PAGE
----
Four out of five Native women encounter violence today according to the Coalition to Stop Violence Against Native Women. Although the U.S. Department of Justice reports that Indigenous women face murder rates that are more than 10 times the national average, families of those missing or murdered say NO JUSTICE is being sought for women, men, children, trans persons and those identifying as two spirit.
We, at Women AdvaNCe stand with families calling for transparency at the state, local and national level. On May 5th Governor Roy Cooper declared a day of awareness for almost 100 unsolved murders in North Carolina, which is home to more than 120,000 Native Americans, the largest population east of the Mississippi River.
We stand with families that say that proclamations are welcome but words alone are not enough. Shatter the Silence, a movement founded by families of missing and murdered individuals in the eastern part of the state, has developed a petition to hold law enforcement and local governments accountable for investigations and providing access to information.
The Robeson County group was formed by friends and family of Christina Bennett, 32, and Rhonda Jones, 36, both were found dead on April 18, 2017. Bennett’s remains were found inside an abandoned home, Jones’s body was discovered in a nearby trash can. Megan Oxendine (a friend of Jones) was interviewed about her death at the time. Three weeks later, Oxendine’s naked body was found dumped in a nearby area. Lumberton Police initially reported the deaths, within a month’s time frame and a three-block radius, as unrelated according to the Robesonian. Police say they have not yet been able to determine how each of the women were killed and have refused in at least Jones’s case to say they were murdered.
Shelia Price, mother of Rhonda Jones, started Shatter the Silence and recently created a petition to demand action from officials of Robeson County. She writes:
“We have too many unsolved murders here. We have too much unfair JUSTICE here. These families need answers and closure. When evidence sits on a shelf for 21 months, it’s definitely time for a change. My daughter was murdered along with two more girls and all three deaths came back undetermined cause of death. We need help.”
Sadly, the lack of urgency and transparency with cases involving Missing and Murdered Indigenous People are not unusual. According to national reports from the Urban Indian Health Institute (UIHI) we are missing key data due to misclassifications and law enforcement is uncooperative. Investigative reporter Jen Deerinwater, executive director and founder of Crushing Colonialism, highlights law enforcement and the U.S. government’s failure to report and respond in No One Knows How Many Indigenous Women Are Missing or Murdered. Deerinwater wrote: “They found that many MMIW weren’t being properly counted by law enforcement, making it difficult to advocate for policy to help bring an end to this violence. Media coverage was also found to be abysmal, resulting in a lack of public awareness.”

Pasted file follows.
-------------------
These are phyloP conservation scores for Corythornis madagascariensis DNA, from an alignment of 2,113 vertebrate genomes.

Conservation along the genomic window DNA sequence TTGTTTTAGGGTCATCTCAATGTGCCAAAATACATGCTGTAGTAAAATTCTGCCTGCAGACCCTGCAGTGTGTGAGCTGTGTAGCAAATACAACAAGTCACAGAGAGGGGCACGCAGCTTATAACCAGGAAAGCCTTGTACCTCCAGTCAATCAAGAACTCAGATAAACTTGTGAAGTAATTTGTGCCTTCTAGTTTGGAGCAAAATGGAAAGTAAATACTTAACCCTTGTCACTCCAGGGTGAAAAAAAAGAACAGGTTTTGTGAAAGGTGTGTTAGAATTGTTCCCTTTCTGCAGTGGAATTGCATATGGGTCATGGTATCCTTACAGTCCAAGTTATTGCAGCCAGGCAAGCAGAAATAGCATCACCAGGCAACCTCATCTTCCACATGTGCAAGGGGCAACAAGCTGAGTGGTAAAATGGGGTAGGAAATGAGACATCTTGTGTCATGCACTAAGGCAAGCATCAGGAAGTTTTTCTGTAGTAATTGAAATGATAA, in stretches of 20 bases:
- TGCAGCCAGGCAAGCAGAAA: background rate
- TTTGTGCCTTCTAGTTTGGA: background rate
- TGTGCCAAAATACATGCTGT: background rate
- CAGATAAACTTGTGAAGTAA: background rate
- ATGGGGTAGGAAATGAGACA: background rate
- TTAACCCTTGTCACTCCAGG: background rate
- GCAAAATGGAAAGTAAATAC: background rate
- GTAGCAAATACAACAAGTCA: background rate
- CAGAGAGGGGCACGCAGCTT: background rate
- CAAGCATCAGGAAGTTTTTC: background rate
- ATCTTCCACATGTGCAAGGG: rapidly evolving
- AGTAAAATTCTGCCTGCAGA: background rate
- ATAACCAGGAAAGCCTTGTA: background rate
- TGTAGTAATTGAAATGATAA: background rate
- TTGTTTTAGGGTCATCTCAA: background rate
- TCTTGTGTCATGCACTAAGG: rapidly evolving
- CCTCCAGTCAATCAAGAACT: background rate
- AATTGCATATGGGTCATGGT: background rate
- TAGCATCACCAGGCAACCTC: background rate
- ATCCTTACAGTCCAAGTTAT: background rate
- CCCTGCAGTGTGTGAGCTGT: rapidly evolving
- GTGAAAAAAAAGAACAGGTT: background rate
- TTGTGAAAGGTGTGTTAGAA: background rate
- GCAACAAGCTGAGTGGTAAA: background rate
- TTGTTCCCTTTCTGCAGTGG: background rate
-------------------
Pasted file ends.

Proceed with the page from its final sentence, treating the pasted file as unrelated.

Organizer Crystal CA Cavalier says now is the time for action. The Alamance County based member of the Occaneechi Band of Saponi nation co-organized a statewide march to demand justice for Missing and Murdered Indigenous Women. Shortly after the march, she began being bullied by members of the community, and even received death threats.
Some have pointed to tribal protections as a reason for the lack of prosecution but according to the National Congress of American Indians Policy Research Center, Indigenious women experience violence more commonly by non-Native perpetrators.
A 2016 report by the National Institute of Justice entitled “ Violence Against American Indian and Alaska Native Women and Men: 2010 Findings From the National Intimate Partner and Sexual Violence Survey” stated that 96% of victims identified as female victims of sexual violence experienced violence at the hands of a non-Native perpetrator. More than 4 in 5 victims identified as women (89 percent) experienced stalking by a non-Native perpetrator.
Activists say that we must stand with these families in demanding justice and accountability. “The sad reality is that while we as Indigenous people know what’s happening to our women, children and Two Spirits, we simply don’t have the hard numbers,” Deerinwater explained. “Without those, policy changes within any branch of the U.S. government become near impossible. These numbers matter. Our lives matter. The collection of data is an act of resistance against Native genocide and one we all must be dedicated to.”
Let’s stand with families in demanding justice! You can start by signing this petition.
The StrongHearts Native Helpline is a safe, domestic violence and dating violence helpline that offers culturally-appropriate support and advocacy daily from 7 a.m. to 10 p.m. CT. Anonymous and confidential. The National Domestic Violence Hotline can help victims, survivors of domestic violence. Call 1-800-799-7233.
In celebration of Native American Heritage Month (November 2019), Women AdvaNCe is seeking native identifying women to write for us on issues of identity, violence (physical, sexual, missing persons), lack of representation, and more. If you are interested in writing, please reach out to firstname.lastname@example.org.
Antionette Kerr is a nonprofit leader, media correspondent, author of Modern Media Relations for Nonprofits, publisher of Bold & Bright Media and lover of all poetry. Native of Lexington, NC, she spent her youth living in pockets of economically-distressed neighborhoods. She went on to study journalism and African American history at the University of North Carolina at Chapel Hill, where she began researching and writing about the influence of race, gender, and politics. Kerr has provided training for the National Council of Nonprofits, The Nonprofit Marketing Guide and The Nonprofit Academy.